It is a wonder I haven’t gone on a killing spree yet.

          • jennifer Windram says:

            Ha! Logan always makes the self checkout angry. He doesn’t understand that you have to put the item somewhere on the bagging area, even if it’s not in a bag. Then he’ll pick something up after it’s been rung up and the machine scolds him again.

            I do still like the self checkout better – probably because I don’t have to deal with the chatty cashier 🙂

            • fudgeandpoppy says:

              There is the benefit of no chatty cashier, and I’m only just starting to get on a bit better with the self checkouts, but the odd time here and there it all decides to go tits up and I end up practically shouting at it.
              The problem is when you are buying more than what will fit on the weighing scale that is the bagging area, so you can no longer fit anything into it or need to take a bag off in order to start filling another – oooooh no, no we don’t like that.

              • jennifer Windram says:

                No, you can never remove anything front he bagging area – I think it thinks you’re stealing if you do that. Although, you already rung it up, so that doesn’t make sense, does it?

          • fudgeandpoppy says:

            I have to say the shopping experience here is vastly different to being in the US. I remember visits as a child and being a bit surprised at how shop assistants were so friendly and talkative – lots of ‘How are you today?’ and ‘Have a nice day!’ Whereas in the UK we are more used to disinterested shop workers, either pretty blank faced or busy chatting to a friend or co-worker to even look at you. Looking at you weirdly if you are smiling and want to be nice and friendly.

            Not all places are like this, but I’m pretty bad at making eye contact in shops, mainly down to being pretty shy (not me thinking I am above them). But the odds are I will get someone uber chatty and friendly when I am feeling really down or upset or had the worst day known to man.

            • jennifer Windram says:

              We have some of those disinterested folks too. I just go with whatever their mood is – if they seem chatty, I’ll chat. If they want to ignore me, I’m fine with that too 🙂

  7. elainecanham says:

    I like going to the supermarket by myself at quiet times, with no children or husband in tow. This means I don’t have to buy ten packets of biscuits, and ridiculous cereals, and its perfectly all right to talk to myself. And if its very quiet…I can run with my trolley, then lift my feet off the ground and see how far I can surf.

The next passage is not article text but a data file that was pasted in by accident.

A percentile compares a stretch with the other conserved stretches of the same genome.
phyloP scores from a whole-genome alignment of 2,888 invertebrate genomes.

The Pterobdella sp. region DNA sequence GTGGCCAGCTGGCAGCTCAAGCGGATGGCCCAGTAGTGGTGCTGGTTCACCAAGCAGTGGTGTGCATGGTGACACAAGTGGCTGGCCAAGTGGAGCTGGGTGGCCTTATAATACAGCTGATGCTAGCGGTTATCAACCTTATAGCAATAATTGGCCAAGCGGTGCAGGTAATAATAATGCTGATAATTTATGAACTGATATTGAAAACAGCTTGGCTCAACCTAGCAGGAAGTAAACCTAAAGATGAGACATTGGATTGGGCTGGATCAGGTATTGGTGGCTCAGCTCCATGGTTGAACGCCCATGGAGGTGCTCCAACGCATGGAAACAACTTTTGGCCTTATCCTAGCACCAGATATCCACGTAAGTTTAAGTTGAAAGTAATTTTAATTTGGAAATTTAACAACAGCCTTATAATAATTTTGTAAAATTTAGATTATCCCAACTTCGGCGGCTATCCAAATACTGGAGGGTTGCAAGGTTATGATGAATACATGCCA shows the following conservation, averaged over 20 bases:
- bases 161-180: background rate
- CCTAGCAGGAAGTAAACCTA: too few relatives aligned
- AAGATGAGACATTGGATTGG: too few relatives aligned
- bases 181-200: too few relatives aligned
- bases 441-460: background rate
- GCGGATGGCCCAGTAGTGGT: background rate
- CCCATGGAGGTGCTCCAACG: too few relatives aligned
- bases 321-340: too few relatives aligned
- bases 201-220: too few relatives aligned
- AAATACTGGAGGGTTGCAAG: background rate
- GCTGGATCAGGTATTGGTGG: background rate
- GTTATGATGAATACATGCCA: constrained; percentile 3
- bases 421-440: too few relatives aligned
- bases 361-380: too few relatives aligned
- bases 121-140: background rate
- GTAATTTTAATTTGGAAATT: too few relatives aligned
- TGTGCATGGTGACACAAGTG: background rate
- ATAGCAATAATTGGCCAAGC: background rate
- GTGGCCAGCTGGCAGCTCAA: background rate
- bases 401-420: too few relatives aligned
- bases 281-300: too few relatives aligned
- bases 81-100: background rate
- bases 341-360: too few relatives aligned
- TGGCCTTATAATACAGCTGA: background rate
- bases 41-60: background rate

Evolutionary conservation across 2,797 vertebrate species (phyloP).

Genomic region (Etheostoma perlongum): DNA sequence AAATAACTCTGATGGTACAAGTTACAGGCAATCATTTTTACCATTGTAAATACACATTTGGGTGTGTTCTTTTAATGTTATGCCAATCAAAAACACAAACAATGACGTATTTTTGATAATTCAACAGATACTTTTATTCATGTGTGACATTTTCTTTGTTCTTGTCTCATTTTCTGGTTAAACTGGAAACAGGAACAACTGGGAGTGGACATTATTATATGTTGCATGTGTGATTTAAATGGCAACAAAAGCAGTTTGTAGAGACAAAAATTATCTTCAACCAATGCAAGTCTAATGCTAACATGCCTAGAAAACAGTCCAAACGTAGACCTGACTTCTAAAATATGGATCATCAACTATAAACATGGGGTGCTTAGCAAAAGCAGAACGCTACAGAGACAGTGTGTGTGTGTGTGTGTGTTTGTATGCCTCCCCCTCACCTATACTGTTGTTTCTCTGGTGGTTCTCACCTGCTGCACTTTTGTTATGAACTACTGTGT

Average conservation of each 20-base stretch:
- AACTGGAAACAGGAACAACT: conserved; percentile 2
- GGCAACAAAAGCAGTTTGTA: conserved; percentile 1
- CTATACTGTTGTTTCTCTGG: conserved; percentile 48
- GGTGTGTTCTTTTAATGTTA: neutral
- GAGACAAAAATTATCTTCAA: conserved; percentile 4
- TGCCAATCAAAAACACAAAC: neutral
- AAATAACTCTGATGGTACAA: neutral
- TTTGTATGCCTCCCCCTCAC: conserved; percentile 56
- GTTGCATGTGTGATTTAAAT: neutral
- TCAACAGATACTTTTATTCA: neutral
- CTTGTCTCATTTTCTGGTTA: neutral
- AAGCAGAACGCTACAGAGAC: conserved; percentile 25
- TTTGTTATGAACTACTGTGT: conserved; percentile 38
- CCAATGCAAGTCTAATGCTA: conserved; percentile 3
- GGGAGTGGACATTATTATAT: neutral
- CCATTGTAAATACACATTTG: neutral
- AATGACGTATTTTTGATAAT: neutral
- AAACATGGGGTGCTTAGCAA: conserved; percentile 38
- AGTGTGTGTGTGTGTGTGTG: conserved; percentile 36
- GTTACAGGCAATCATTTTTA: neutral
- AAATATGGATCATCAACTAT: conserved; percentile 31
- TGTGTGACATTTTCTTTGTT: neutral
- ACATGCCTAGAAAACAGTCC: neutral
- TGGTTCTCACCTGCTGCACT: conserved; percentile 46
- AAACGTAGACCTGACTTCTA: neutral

8. suzjones says:

    Wow! As much as I dislike grocery shopping, we have it a bit better here I think. There are no such things as coupons (unless you are a flybuys card holder and they send you some every three months but hardly anyone uses them) and stores do not accept cheques as payment. You either pay cash or use a card.
    We still have the whole wonky wheel thing but I get around that by getting the GG to push the trolley.
    Virtually painless in comparison really. lol

    • jennifer Windram says:

      Oh, yeah. We have extreme couponers who gather up mounds and mounds of coupons from the newspaper, internet, etc. and then they use multiple coupons when things go on sale so they can get the item for free or nearly free. It never worked for me because the coupons are usually for junk food or other processed things that I usually don’t eat.

      My shopping was easier when the hubby used to join me and he always pushed the cart too. Maybe that’s why I hate it so much now? I have no one to share the misery with.

  9. lindsaycummingswrites says:

    Oh, that darn grocery store. I’ve gotten so lazy that I rarely make an appearance there anymore. Since Trader Joe’s opened, I have only been to the regular store a couple times. I need stuff from the grocery… I just don’t want to go. Having people over Thursday, guess I’d better go:) wish me luck!

  10. jmmcdowell says:

    Oh, comparison pricing! I really hate it when the “per unit” price of Item A is in quarts when the “per unit” price of Item B is in gallons. Even though Items A and B are THE SAME THING, just made by different companies. Argh!

    • jennifer Windram says:

      I really feel like it’s a conspiracy. Some stores are nice enough to break it down for you in the same unit of measurement on the price tags. I always buy my toilet paper at those stores 🙂